The Institut d'Egypte after the fire. 
The cost of the Arab Spring in Egypt cannot be counted only in terms of human lives – cultural landmarks have paid a heavy price too. The Institut d’Egypte, one of Cairo’s most precious scholarly archives, was burned down on Saturday. Since then, protesters and the country's military rulers have been trading accusations of arson.
French emperor Napoleon Bonaparte founded the Institut d’Egypte in 1789 after his invasion of Egypt. The building currently housing the Institut was built in the early 20th century, and contained over 200,000 rare books, manuscripts and illustrated documents. It was set alight with Molotov cocktails overnight on December 16. Following the fire, the army issued a statement accusing “drugged and rioting” protesters of being behind the crime.
The Institut d'Egypte on Saturday, after the fire. This video was filmed by our Observer.

“Militiamen were throwing rocks at the protesters from the roof of the building”

Sherif Magd El Din is an engineering student in Cairo. He rushed to the Institut d’Egypte on Saturday while the building was still smouldering.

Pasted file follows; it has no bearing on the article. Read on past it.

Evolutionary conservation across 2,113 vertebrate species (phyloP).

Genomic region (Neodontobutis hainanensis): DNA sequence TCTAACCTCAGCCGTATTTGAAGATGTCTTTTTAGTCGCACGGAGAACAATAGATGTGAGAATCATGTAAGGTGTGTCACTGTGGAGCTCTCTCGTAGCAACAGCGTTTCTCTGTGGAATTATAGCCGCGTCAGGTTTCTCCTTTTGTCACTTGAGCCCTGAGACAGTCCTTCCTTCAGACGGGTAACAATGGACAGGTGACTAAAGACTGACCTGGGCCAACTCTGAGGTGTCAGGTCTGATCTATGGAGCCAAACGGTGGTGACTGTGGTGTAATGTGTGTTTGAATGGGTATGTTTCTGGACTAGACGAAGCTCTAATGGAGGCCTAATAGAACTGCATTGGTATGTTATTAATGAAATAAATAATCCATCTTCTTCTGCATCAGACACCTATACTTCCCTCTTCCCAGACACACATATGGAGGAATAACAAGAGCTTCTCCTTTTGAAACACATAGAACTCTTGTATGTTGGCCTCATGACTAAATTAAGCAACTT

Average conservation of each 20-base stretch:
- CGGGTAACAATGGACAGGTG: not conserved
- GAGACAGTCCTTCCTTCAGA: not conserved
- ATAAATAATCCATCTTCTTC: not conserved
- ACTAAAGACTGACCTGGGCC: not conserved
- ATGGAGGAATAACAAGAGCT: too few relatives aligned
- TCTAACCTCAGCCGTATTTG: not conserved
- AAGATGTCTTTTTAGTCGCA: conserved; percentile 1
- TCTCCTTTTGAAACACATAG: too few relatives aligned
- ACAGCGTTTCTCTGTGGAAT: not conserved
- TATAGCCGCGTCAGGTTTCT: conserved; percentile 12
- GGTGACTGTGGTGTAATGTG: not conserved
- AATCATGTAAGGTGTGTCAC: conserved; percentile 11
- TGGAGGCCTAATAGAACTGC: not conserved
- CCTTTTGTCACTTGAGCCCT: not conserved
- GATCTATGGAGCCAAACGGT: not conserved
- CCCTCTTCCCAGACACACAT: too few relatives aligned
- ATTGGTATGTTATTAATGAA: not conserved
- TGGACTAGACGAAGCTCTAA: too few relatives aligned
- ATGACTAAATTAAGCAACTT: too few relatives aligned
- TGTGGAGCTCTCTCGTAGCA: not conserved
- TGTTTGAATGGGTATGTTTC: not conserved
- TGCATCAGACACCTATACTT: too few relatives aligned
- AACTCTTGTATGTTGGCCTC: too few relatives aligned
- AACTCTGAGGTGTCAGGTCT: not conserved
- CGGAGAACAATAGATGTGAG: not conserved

I went to the Institut d’Egypte on Saturday afternoon after I heard what happened. I discovered a building that was completely charred and burnt. There were two groups of protesters there, some from Tahrir Square and some from the avenue of the Assembly [where a new protest camp has been erected, not far from Tahrir square]. The latter were mainly Ultras [hard-core football supporters who have joined forces with protesters] and relatives of killed demonstrators.
The Institut d’Egypte is just a short walk away from Tahrir Square. Personally, I have some doubts about the official version of events, which accuses protesters of throwing Molotov cocktails into the building. First of all, there are many administrative buildings in the neighbourhood, such as the police station, that constitute a much more logical target. Why would they set fire to a cultural institution?
On photos that were taken while the building was still burning, you can see “baltagias” [pro-government militiamen] throwing stones at the protesters from the roof. If authorities are so worried about protecting our cultural heritage, why weren’t the men busy putting out the fire instead?
Although at this point there is no proof directly linking the authorities to the arson, the army is responsible for slowing down fire-fighting efforts [Twitter messages during the fire denounced the fact that soldiers allegedly blocked fire fighters from reaching the scene]. As for the protesters’ so-called violence: when I arrived at the scene, the protesters I saw there were calm. Violence only flared when security forces arrived and set up a barricade in front of the institute.”
Post written with FRANCE 24 journalist Sarra Grira.